When we began our careers, the last thing on our minds was our retirements. While most of us have adequate pensions that we can rely on to cover our financial needs in our later years, many of us have not considered our medical needs after retirement. Medical expenses are significant and have been increasing at a considerable rate. Over the last 10 years, the cost of the average employer-sponsored family medical plan has increased by 55%. In 2018, the cost of the average employer-sponsored family medical plan in the United States was nearly $20,000 a year. Rates in California are even higher. In my city, the cost of family medical, dental and vision is nearly $27,000 a year.
Some of us have negotiated employer-paid retiree medical benefits to offset some of our medical premium expenses in retirement. For those who have employer-paid retiree medical contributions, often these contributions fall well short of the expense and fail to keep up with the growth of rates. Additionally, the trend has been for cities and counties to phase out these contributions. In many cases, the burden of covering medical expenses in retirement will fall on the retiree. Those who have not made plans to cover these costs will be forced to reduce their living standards by covering the expenses out of their retirement income.
There are many options active employees have to ensure their medical costs are covered in retirement. Employee groups can continue to attempt to increase and preserve employer-paid retiree medical benefits. In most cases, municipalities and counties classify these types of benefits as unfunded liabilities that affect their credit standing, and therefore local governments attempt to avoid offering these types of benefits. This is why many local governments have been working to phase out medical contributions to retirees. In many cases, retiree medical benefits are not vested and have to be renegotiated in each subsequent labor agreement, which makes the benefit unreliable.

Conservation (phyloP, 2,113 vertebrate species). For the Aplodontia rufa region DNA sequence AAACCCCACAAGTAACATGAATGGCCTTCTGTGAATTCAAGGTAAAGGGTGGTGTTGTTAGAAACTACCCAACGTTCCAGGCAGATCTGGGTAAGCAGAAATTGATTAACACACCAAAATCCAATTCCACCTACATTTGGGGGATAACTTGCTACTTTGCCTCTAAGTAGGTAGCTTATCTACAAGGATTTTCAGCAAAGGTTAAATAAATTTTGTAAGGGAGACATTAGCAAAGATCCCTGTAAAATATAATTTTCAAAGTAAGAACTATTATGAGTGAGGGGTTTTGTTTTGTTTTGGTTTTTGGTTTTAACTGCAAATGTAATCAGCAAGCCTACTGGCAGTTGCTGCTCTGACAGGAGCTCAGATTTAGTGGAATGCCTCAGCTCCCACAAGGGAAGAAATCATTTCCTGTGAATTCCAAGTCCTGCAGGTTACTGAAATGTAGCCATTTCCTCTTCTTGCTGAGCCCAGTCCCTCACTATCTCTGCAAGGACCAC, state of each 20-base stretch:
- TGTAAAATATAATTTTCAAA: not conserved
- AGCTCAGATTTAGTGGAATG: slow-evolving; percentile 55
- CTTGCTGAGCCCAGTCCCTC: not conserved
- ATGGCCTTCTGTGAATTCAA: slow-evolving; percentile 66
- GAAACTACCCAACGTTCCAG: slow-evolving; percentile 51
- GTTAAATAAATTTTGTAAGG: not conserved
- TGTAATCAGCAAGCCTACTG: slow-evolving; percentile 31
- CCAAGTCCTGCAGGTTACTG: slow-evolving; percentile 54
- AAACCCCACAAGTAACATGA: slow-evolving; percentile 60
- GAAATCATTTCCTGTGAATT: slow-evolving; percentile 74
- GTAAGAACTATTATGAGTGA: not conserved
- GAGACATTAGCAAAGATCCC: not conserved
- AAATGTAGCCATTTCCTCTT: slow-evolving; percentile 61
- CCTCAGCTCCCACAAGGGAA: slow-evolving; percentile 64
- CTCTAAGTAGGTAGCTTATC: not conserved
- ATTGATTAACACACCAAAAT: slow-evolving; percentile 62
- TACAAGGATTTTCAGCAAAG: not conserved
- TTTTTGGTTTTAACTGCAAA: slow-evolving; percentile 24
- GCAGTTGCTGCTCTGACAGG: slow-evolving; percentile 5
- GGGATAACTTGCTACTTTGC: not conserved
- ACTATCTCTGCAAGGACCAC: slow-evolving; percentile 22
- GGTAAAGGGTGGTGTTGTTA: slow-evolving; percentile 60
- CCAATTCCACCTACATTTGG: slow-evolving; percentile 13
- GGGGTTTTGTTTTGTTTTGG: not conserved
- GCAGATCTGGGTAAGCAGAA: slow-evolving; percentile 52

The most secure method to ensure medical security in retirement is to pre-fund a vested benefit during your years as an active employee. There are two types of benefits: defined contributions and defined benefit plans. In a defined contribution plan, an employee and/or their employer make contributions to a retiree medical account. Upon retirement, the employee can use the accrued balance of the account to cover medical expenses during retirement, but once the account is depleted, there is no further benefit. In a defined benefit plan, an employee and/or their employer make contributions to a medical trust or similar entity. Upon retirement, the trust provides a monthly benefit for the life of the retiree. The benefit is based on the monthly contribution level and the length of time the contribution was made during the employee’s career. While both benefit systems provide a retiree with medical coverage in retirement, a defined benefit plan provides lasting security and guarantees a lifetime benefit level for employees.
PORAC established the Retiree Medical Trust (RMT) for PORAC member associations as an important vehicle to ensure medical security for association members in their retirement. While the Trust is the newest of PORAC’s three trusts, it is the fastest-growing. At PORAC’s 2019 Conference of Members, bylaw changes were made to allow associations throughout the nation to join the PORAC RMT, allowing the Trust to continue to expand, which creates even more stability in the plan. The PORAC RMT functions as a tax-free vehicle for employees or employers to make contributions for an employee’s retirement medical needs. Employees earn “units” based on their level and number of monthly contributions during their career, and the units translate into a monthly benefit in retirement.
Under federal law, participation in the PORAC RMT must be through a labor agreement between an association and their employer and must include all members of a bargaining group. If you are approaching labor negotiations, I would encourage you to investigate the PORAC RMT and see for yourself the quality of the benefit offered. Associations should ensure that their members’ retirement medical needs are addressed, and the PORAC RMT offers a simple way of accomplishing those needs.
For more information about the PORAC RMT, visit poracrmt.org.